It has long been my contention that if you want to understand the mindset of the ultra-Orthodox world in Israel and in the Diaspora today, one must first learn how to think like one. Having been once an ultra-Orthodox Jew, I thought it would be helpful to deconstruct their way of thinking, which is probably a mystery to most normal thinking people.
וְשִׁנַּנְתָּם לְבָנֶיךָ — You shall teach them to your children . . . (Deut. 6:7).
The Talmud in tractate Kiddushin 29b discusses the scriptural obligation of teaching children Torah and its limitations. Commenting on the Mishnah’s directive, “a father is obligated to teach his son Torah,” the Talmud later asks: “How do we know it? — Because it is written, “you shall teach them unto your sons” (Deut. 6:7). If his father failed to instruct him in Torah study, he is obligated to teach himself, for it is said, “ and you shall study …”
But does the mother have a duty to instruct Torah to her children? The answer to this question is not as obvious as it might seem. According to the Talmudic scholars, “The mother has no legal obligation to provide instruction since she is exempt from Torah study herself, and anyone who is exempt from Torah study has no obligation to instruct others!”
Obviously, the Talmudic discussion reveals some harsh economic realities of the age; unlike today, most families could not afford to provide a Jewish education to all their children. In terms of the hierarchy of responsibility, men had to first provide themselves with a good Jewish education so that they could teach their children. However, if a child was exceptional, the son took priority. With respect to a woman who was struggling to provide food on her table, the Sages out of compassion exempted her for survival of the family mattered most. If she could not provide her children with an education, the responsibility fell upon the community itself (Kiddushin 29b).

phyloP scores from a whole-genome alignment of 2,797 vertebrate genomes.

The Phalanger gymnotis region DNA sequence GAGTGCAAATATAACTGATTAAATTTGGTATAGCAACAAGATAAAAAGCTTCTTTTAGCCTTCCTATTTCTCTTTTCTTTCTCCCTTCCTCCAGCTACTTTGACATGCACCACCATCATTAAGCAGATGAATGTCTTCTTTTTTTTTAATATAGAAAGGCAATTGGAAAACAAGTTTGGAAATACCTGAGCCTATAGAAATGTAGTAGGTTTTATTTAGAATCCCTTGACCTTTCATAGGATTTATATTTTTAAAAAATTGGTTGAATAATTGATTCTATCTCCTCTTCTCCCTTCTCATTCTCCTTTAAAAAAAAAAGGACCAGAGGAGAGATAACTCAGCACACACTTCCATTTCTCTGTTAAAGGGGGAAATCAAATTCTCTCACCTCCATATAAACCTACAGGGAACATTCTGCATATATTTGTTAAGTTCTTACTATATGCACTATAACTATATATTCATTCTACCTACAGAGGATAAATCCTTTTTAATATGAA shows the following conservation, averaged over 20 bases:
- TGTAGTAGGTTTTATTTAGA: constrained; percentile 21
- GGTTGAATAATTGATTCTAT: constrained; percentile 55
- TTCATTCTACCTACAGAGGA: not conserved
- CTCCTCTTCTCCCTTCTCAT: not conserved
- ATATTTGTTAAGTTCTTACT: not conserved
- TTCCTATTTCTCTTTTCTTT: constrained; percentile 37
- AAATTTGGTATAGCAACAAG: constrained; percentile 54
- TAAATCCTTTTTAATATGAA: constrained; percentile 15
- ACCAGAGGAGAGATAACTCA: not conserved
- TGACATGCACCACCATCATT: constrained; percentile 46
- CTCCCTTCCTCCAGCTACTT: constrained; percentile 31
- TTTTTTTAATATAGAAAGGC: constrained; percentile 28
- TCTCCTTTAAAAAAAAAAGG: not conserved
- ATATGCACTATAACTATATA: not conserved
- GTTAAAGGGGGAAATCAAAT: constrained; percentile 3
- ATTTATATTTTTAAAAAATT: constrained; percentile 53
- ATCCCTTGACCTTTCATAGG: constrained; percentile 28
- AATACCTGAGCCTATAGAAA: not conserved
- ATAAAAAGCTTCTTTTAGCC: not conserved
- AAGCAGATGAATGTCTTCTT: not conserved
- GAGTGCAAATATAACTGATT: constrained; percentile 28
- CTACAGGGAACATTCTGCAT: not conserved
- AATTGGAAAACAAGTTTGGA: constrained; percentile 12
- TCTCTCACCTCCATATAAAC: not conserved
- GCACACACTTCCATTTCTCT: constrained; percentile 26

Scriptural proofs more often than not are used as props for already existing social practices; this was undoubtedly the case in the centuries that followed the destruction of the Temple. Needless to say, בָנֶיךָ “your children,” invariably meant all children—sons and daughters alike, and one would be hard pressed to cite examples in the Tanakh where it is otherwise.
In summary, the Talmudic discussion all depends interpretation on how literal one wishes to translate the word בָנֶיךָ “your children,” which many of the Sages understood as referring to בָּנִים—male children and not בָּנוֹת “daughters.”
While economics plays an important role in the development of the Halacha, so too does misogyny; one could say that misogyny is the original sin of human civilization–and its roots certainly can be traced throughout the bible, when Adam blames Eve for the problems of humankind.
Early rabbinical thinking reflected here certainly is consistent with the majority of Sages of Late Antiquity, but not everyone concurs. The Mishnah in Sotah 3:4 records the view of Simeon ben Azzai, who argues that a father is obligated to instruct Torah to his daughter since the term בָּנִים can just as easily refer to daughters as well!